Insights

Home > News & Insights > Insights > Halloween Costumes May Come Back To Haunt You

Share this on:   a b j c

Halloween Costumes May Come Back To Haunt You

Published by on October 19, 2009

A decision by the Massachusetts Supreme Judicial Court shows that an inappropriate Halloween constume may come back to haunt you.  The Court affirmed a jury verdict in favor of an employer over the appeal of the plaintiff, who claimed that allowing the jury to see pictures of her Halloween costume was reversible error.  One witness described the […]

A decision by the Massachusetts Supreme Judicial Court shows that an inappropriate Halloween constume may come back to haunt you.  The Court affirmed a jury verdict in favor of an employer over the appeal of the plaintiff, who claimed that allowing the jury to see pictures of her Halloween costume was reversible error.  One witness described the plaintiff’s costume as a “see-through Empire State Building.”  More after the break (but no visual aids in this post).

The case is DAHMS vs. COGNEX CORPORATION (No. SJC-10348, October 15, 2009).  Courthouse News Service has the story here.  CNS has a copy of the opinion here.  The official version of the opinion can be searched for here.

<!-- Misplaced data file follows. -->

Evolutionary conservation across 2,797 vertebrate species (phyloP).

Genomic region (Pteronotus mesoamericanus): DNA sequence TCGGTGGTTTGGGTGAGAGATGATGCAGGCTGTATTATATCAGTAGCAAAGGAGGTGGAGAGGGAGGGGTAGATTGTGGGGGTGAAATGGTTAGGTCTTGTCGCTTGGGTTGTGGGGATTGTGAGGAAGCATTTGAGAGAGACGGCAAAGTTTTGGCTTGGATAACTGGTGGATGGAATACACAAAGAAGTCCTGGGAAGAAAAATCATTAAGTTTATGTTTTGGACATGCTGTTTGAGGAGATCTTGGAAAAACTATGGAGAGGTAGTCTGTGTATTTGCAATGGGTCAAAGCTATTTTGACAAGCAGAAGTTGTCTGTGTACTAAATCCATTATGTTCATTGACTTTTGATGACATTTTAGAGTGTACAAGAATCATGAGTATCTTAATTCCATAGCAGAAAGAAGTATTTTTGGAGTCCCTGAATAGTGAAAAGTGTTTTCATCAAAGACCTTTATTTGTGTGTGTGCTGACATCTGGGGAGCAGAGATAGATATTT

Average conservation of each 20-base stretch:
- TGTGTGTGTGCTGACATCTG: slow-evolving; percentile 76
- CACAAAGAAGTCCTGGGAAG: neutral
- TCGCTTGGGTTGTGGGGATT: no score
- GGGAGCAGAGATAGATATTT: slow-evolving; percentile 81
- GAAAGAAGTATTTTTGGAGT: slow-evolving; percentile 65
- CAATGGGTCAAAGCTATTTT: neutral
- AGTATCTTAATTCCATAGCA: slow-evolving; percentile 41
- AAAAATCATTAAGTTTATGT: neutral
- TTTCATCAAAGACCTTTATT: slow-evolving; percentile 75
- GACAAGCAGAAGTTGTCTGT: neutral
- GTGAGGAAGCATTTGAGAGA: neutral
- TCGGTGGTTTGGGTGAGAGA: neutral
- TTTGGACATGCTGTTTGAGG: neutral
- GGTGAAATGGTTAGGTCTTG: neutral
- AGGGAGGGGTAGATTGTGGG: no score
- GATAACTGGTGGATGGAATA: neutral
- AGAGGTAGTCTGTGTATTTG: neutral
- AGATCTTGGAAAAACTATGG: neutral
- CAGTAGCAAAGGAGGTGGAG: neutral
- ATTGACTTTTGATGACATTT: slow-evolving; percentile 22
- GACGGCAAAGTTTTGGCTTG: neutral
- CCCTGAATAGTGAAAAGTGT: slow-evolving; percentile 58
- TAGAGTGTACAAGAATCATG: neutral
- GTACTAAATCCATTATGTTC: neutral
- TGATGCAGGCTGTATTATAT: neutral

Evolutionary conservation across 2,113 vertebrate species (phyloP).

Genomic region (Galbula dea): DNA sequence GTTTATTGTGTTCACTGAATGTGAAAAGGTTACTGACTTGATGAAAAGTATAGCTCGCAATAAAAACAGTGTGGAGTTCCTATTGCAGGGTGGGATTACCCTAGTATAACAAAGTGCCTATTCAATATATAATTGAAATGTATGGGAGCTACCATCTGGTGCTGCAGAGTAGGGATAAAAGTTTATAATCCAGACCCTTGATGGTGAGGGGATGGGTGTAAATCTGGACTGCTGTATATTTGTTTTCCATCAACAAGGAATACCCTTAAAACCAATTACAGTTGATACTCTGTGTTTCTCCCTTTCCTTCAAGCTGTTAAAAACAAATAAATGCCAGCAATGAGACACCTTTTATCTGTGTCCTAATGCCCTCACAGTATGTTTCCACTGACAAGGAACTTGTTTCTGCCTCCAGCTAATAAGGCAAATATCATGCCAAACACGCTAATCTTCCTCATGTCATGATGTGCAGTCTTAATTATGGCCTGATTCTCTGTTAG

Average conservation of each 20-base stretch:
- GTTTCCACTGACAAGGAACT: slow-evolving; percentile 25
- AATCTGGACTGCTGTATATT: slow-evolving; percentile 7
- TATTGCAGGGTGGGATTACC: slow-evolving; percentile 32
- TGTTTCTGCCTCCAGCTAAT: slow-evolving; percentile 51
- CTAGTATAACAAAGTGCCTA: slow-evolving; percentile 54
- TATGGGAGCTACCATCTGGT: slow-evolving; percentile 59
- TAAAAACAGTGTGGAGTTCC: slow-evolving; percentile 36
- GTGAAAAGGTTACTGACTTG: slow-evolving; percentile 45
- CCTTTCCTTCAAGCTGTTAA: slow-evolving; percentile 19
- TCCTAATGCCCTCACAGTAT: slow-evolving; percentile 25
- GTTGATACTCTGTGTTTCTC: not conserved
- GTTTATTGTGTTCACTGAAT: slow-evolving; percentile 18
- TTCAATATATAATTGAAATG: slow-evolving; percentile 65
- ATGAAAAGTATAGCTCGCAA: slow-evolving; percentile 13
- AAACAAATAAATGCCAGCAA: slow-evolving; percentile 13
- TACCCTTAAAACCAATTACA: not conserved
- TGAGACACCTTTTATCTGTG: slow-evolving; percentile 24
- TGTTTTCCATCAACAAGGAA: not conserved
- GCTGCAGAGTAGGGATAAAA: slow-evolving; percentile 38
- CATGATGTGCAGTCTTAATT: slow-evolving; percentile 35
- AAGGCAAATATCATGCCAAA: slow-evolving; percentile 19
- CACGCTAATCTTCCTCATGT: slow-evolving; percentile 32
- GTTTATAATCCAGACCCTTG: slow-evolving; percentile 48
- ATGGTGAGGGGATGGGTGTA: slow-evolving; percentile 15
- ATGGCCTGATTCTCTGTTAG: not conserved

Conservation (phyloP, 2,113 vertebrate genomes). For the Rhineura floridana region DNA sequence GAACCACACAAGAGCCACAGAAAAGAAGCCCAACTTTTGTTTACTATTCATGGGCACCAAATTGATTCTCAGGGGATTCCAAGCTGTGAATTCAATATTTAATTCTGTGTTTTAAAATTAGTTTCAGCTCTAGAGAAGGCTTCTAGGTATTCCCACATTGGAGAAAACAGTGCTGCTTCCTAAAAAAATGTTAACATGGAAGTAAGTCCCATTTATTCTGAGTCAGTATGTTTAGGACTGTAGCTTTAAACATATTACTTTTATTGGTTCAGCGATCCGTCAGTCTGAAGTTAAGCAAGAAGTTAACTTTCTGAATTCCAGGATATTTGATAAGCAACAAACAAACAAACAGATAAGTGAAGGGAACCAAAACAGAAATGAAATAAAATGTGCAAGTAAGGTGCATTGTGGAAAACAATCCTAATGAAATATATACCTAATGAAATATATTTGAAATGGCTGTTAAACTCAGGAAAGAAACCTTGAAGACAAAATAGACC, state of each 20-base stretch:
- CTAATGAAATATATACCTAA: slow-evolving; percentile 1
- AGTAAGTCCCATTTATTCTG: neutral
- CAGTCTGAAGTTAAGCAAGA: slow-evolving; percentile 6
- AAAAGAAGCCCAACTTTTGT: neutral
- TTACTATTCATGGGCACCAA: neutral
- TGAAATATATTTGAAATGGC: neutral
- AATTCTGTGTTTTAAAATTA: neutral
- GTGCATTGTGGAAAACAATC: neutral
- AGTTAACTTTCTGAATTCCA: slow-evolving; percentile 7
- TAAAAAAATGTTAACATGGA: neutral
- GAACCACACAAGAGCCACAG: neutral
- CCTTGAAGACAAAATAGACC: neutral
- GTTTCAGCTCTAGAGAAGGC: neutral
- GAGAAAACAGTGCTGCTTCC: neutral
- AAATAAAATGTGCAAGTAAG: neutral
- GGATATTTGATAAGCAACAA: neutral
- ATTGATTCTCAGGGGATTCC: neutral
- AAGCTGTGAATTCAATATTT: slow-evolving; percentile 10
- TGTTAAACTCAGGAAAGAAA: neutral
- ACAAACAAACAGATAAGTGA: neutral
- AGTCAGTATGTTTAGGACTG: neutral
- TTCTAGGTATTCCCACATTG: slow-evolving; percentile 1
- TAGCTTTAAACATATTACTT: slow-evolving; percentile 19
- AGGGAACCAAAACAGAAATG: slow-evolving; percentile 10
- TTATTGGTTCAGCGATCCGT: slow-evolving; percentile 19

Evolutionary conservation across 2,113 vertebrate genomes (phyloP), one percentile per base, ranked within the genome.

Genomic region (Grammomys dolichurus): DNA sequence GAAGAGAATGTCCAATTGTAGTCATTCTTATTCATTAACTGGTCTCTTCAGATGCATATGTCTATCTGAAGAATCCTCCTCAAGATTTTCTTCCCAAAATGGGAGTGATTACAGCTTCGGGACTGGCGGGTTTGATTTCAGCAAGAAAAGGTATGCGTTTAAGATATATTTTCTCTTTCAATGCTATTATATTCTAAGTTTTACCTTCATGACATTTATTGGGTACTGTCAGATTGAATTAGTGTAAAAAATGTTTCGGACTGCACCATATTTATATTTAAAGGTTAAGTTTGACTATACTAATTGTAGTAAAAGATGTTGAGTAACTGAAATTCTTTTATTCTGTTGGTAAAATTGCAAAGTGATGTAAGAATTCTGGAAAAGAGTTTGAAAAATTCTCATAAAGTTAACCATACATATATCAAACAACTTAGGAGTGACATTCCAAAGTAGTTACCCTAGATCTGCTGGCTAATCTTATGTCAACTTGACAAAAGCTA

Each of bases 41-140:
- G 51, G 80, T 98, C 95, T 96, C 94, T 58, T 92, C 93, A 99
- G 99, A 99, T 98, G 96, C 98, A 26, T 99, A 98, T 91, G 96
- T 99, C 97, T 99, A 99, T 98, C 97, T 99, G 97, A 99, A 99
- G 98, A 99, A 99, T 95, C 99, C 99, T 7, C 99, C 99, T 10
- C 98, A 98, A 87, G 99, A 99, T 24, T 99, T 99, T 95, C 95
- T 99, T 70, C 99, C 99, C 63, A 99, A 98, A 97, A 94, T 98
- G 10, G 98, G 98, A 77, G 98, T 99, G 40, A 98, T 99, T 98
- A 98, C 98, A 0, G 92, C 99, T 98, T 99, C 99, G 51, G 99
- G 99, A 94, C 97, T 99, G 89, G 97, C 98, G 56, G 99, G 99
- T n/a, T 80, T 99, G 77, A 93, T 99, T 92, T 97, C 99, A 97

Although the trial judge permitted the introduction of some evidence regarding the Plaintiff’s language, apparel and conduct, according to the Court, the trial judge did exclude some of the employer’s proposed evidence:

Other evidence of [plaintiff’s] conduct offered by the defendants was properly excluded. For example, on direct examination, Woodyard began to testify about [plaintiff’s] being intoxicated at a 1996 Cognex holiday party. The judge asked for a sidebar, and defense counsel explained that Woodyard would testify that she saw [plaintiff], who appeared intoxicated, in the restroom “stamping herself all over her body with a bingo stamp”; and that she saw [plaintiff] leave the restroom, go over to the bar, and “creat[e] a little bit of a ruckus because the bartender wouldn’t serve her any more alcohol.” After a lengthy sidebar discussion, the judge concluded that the prejudicial impact of the testimony outweighed its value in demonstrating whether [plaintiff] found the work environment to be sexually hostile.

The Court ultimately concluded that the evidence of the plaintiff’s language, apparel, and conduct, as described by co-workers, was probative of whether she was subjectively offended by her work environment or by the alleged harasser’s conduct.

Topics:

Share:   a b j c